For Benjamin, there is only a subject of history if the candidate to accomplish the role is invested by a knowledge that is received from the past. This mediation of knowledge in the constitution of the subject of history seems to paralyze the subject’s action, but it does not because the motives for action—necessities and values—are never given before the constitution of the subject, who then—not before—assumes them for political action. In short, Benjamin conceives political action as “the adequate form of morally and philosophically decisive action.”[8]

Second, Benjamin’s political route seeks for something that is not given at the beginning of the process, but finds the impulse—“remembrance”—that leads to the end. Benjamin understands politics as the route from the beginning to the end thanks to ethics, that is, the impulse that drives the process. In sum, the task of politics is to take to its end, as much as possible, “what is good for men in general.”[9]

Can we talk of the universality of history without the past that is not present? Can we talk of the universality of the present without “the oppressed past,” without the past of the vanquished? With the notion of “remembrance” Benjamin reconciles ethics and politics in an original relationship: “remembrance […] can make the incomplete (happiness) into something complete, and the complete (suffering) into something incomplete.” According to Benjamin, ethics’ principle of universality is the un-subject that in the “awakening” discovers himself as a needed and unsatisfied man: “the moment of awakening would be […] the ‘now of recognizability,’ in which things put on their true […] face.”[10] This is the “impulse” that drives the un-subject to abandon (as negation) his inhumane condition. This impulse charges itself with reason (rationality) when it discovers the non-identity with the present, that is, the present privation of the subject’s dignity.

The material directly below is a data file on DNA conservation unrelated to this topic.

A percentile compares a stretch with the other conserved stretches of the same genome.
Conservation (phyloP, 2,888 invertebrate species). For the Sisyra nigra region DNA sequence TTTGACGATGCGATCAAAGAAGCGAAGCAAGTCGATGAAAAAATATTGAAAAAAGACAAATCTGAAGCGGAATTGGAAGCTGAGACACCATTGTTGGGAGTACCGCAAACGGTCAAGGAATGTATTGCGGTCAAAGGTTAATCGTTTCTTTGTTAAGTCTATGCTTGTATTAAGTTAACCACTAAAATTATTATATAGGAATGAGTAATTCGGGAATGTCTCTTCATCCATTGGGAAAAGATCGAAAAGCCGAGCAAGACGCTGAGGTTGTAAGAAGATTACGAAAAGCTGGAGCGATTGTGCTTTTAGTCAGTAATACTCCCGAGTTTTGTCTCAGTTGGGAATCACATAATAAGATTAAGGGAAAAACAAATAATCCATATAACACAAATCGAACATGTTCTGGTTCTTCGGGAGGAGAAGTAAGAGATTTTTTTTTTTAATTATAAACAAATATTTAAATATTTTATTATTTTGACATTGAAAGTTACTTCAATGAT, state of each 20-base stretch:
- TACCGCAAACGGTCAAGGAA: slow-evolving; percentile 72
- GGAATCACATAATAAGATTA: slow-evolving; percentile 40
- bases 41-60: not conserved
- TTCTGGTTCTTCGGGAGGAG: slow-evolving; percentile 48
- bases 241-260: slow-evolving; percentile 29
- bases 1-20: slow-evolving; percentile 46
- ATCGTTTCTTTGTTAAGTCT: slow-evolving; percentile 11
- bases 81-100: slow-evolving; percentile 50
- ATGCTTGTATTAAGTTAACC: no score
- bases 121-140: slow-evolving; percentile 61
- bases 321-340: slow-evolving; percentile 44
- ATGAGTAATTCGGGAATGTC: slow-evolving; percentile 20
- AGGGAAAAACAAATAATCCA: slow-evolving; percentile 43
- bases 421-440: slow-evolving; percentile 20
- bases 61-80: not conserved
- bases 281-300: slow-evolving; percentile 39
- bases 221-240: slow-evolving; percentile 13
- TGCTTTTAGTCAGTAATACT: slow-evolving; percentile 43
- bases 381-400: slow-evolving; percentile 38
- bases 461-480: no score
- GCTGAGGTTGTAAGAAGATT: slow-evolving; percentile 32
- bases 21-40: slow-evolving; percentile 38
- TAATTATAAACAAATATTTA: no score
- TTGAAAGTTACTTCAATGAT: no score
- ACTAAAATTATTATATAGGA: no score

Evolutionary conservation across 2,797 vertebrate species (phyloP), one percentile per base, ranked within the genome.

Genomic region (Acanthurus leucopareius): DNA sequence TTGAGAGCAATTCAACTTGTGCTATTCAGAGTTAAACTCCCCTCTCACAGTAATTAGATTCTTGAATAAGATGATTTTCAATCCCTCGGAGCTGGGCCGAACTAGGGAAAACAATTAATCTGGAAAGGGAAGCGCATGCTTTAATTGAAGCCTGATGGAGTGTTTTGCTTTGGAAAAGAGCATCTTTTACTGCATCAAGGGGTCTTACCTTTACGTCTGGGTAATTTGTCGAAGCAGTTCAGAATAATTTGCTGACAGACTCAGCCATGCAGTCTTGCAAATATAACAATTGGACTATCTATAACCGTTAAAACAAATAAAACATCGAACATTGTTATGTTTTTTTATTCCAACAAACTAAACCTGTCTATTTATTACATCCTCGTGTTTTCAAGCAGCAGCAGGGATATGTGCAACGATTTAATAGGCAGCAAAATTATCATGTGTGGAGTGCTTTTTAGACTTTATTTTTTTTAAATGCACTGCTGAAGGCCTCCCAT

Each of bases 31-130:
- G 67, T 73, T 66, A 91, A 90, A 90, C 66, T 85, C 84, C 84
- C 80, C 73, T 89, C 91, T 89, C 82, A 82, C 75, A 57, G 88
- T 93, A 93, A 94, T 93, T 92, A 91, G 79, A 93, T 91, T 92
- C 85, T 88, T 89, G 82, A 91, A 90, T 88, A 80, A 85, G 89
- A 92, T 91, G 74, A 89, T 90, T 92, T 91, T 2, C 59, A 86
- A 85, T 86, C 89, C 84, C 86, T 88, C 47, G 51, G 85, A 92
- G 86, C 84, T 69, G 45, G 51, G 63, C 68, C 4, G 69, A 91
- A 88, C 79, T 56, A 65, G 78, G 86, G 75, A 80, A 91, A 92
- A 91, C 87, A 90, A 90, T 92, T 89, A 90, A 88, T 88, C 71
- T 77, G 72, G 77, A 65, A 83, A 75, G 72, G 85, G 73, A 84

Benjamin’s ethics turns into politics beginning with the critical moment of the poor man, that is, when the un-subject is in tension to be a subject. This tension necessarily leads to a material confrontation with the situation of injustice, oppression and suffering. This un-subject is called by Benjamin the subject of history, but not in the same sense as Marx. In Marxism, the working class is the subject of history not because of its in-humanity, but for its power in the productive process; that is why it is called to dominate social relations. But in Benjamin the approach is different: The un-subject is the subject. Un-subjectivity is the notion that defines the human condition. And it is by assuming that condition that we obtain our human condition. But in Benjamin, how is that access to the subject’s condition produced? The answer is found starting from the recognition of the human condition, that is, in the recognition of the other as our own condition.

Since Benjamin claims the universality of the subject in its whole radicalness, it is possible to speak of political ethics. His approach takes account of the history of the vanquished and oppressed—“history of suffering”—and questions inequality. Only then ethics can be politics. Benjamin’s ethics questions real inequality. That is why it is politics. In other words, ethics as politics is not valued for its own cause, but only insofar as it is relevant for questioning inequality, past and present. Only if ethics is reflected upon the task of politics can mankind hope to settle up suffering, inequality and injustice.



[1] The Arcades Project, 471 [N8,1]. 

[2] Theses, thesis XII, 260. 

[3] The Arcades Project, 838, [F°,6]. 

[4] Ibid., 458, [N1,9]. 

[5] Theses, thesis XVII, 263. 

[6] The Arcades Project, 463 [N3,2].

[7] Theses, thesis II, 254. 

[8] Sandor Radnoti, “Benjamin’s Politics,” cited in Richard Wolin, Walter Benjamin: An Aesthetic of Redemption (Berkeley: University of California, 1994), 115. 

[9] Aristotle, Nicomachean Ethics, in The Complete Works of Aristotle, ed. Jonathan Barnes, vol. 2, (Princeton: Princeton University Press, 1984), 1140b.

[10] The Arcades Project, 463-4 [N3a,3].